Jessica Ennis-Hill, who won heptathlon gold for Great Britain at the London 2012 Olympics, has retired from athletics.
The 30-year-old had hinted at retirement after winning a silver medal at the Rio Olympics in August.
In a post on social media, Ennis-Hill – also a double world champion – said it was “one of the toughest decisions I’ve had to make”.
“I’ve always said I wanted to leave on a high and have no regrets,” she added.
Ennis-Hill’s heptathlon gold was one of the most iconic moments of London 2012’s ‘Super Saturday’.
But she missed out on retaining her Olympic title in Rio by 35 points to Belgium’s Nafissatou Thiam. Speaking afterwards, she said she would not rush a decision over ending her career.
In her statement on Thursday, she said “retiring now is right”.
“I want to thank my family and incredible team, who have spent so much of their time supporting me and enabling me to achieve my dreams,” she added.
“Also, a huge thank you to all those people who have supported and followed my career over the years.”
After winning Olympic gold in London, Ennis-Hill had her first child, Reggie, in 2014 and won a second world title just 13 months later.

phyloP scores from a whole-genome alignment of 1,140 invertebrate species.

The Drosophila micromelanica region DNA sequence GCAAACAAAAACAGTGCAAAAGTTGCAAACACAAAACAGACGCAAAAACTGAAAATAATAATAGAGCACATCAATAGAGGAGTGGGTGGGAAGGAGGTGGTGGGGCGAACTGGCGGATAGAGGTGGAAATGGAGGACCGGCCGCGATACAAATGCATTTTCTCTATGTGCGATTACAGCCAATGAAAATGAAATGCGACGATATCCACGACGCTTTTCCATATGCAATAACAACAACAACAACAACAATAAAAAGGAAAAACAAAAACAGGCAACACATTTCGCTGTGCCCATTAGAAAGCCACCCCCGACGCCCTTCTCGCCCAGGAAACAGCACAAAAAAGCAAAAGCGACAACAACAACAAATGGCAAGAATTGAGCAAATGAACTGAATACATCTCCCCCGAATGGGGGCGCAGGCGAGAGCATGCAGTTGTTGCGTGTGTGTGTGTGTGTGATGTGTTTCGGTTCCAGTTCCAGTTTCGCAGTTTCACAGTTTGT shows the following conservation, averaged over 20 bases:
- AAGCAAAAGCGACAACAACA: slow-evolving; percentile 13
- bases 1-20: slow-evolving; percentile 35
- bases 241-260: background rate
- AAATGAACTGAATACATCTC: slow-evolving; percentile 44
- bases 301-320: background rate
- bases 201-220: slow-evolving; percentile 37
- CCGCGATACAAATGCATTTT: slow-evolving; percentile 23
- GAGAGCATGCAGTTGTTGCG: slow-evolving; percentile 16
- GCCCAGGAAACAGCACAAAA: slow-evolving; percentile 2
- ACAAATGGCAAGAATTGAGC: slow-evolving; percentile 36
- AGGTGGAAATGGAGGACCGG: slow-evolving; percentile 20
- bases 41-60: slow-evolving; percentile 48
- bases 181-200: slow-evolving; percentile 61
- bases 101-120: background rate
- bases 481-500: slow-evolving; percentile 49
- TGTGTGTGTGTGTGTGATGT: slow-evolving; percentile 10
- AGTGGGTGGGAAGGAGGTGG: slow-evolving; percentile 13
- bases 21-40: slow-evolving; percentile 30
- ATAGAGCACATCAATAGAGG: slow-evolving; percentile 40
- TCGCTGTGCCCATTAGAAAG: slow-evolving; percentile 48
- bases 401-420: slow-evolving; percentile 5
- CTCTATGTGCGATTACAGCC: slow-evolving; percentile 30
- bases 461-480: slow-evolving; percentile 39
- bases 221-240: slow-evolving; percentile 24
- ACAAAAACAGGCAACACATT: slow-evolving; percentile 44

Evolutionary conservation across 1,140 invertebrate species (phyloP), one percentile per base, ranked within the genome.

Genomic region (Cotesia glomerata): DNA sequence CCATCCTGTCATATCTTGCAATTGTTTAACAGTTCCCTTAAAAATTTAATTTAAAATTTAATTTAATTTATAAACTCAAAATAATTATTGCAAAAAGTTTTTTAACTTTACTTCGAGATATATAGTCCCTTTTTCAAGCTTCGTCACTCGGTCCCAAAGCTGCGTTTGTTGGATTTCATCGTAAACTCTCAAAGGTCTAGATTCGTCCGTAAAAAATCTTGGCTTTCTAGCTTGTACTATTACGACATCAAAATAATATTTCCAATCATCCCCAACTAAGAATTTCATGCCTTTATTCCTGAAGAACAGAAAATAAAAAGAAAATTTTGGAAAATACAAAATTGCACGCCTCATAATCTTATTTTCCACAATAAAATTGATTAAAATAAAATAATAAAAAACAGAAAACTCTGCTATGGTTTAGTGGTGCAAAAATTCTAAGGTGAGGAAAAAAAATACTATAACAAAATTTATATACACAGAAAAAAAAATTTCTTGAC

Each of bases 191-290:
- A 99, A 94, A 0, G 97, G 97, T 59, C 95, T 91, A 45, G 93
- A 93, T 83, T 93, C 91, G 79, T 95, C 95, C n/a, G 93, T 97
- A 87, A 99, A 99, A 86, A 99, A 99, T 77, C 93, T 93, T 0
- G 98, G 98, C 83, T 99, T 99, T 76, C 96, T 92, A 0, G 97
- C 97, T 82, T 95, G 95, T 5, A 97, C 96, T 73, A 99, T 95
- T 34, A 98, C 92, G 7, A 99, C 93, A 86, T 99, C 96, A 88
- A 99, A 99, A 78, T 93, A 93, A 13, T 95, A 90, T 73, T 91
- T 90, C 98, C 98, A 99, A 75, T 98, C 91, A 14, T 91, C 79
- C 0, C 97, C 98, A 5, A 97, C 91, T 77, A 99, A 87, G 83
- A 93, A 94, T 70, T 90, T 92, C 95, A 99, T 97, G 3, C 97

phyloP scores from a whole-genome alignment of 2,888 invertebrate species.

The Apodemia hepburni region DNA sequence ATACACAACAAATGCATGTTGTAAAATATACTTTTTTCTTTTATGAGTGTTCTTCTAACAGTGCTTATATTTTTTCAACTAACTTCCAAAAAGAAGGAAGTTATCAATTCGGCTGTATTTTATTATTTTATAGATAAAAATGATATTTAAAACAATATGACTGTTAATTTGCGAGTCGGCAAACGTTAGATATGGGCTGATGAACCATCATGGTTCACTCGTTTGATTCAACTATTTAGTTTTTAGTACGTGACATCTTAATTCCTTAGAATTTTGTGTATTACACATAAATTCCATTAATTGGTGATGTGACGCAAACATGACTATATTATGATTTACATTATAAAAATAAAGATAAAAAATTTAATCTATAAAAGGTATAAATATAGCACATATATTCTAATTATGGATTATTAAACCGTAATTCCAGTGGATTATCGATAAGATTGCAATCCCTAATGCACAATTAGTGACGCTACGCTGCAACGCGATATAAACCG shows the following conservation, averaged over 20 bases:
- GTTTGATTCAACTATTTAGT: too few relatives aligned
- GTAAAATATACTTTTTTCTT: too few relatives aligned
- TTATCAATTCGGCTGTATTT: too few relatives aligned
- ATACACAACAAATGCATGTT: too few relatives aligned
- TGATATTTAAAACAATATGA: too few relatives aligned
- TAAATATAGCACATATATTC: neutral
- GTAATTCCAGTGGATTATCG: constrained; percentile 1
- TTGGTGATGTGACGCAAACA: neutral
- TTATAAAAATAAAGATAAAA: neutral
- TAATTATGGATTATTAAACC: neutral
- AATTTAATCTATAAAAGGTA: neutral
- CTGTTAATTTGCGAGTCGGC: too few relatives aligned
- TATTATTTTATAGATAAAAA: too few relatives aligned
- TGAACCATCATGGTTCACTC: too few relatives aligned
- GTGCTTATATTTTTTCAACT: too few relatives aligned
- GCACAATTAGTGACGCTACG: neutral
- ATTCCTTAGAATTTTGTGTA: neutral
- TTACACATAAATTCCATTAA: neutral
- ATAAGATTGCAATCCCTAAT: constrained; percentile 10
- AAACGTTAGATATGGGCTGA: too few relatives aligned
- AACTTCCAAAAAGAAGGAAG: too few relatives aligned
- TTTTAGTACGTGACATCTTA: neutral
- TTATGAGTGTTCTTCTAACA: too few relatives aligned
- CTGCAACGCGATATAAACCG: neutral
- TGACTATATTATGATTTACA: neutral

Former British sprinter and Olympic gold medallist Darren Campbell told BBC Radio 5 live: “It’s a sad day but it’s also a day where we should celebrate what a phenomenal athlete Jessica Ennis-Hill was. She gave so much to sport, achieved so much, so many inspirational moments throughout her career.
“She is a normal girl, she has achieved things that are exceptional and mind-blowing. It is only when you sit back and reflect that you realise how mind-blowing they are.”
BBC athletics commentator Brendan Foster described her as “one of the all-time British greats”.
He added: “She was carrying the whole nation on her shoulders going into London 2012 and the pressure on her was immense, like nobody else. But she delivered an indelible memory which we shall never forget.
“She has been a pleasure to watch and to be around. The sport will miss her, the British public will miss her but I’m sure she is doing the right thing.
“It’s a sad day for the sport – but a great day for her.”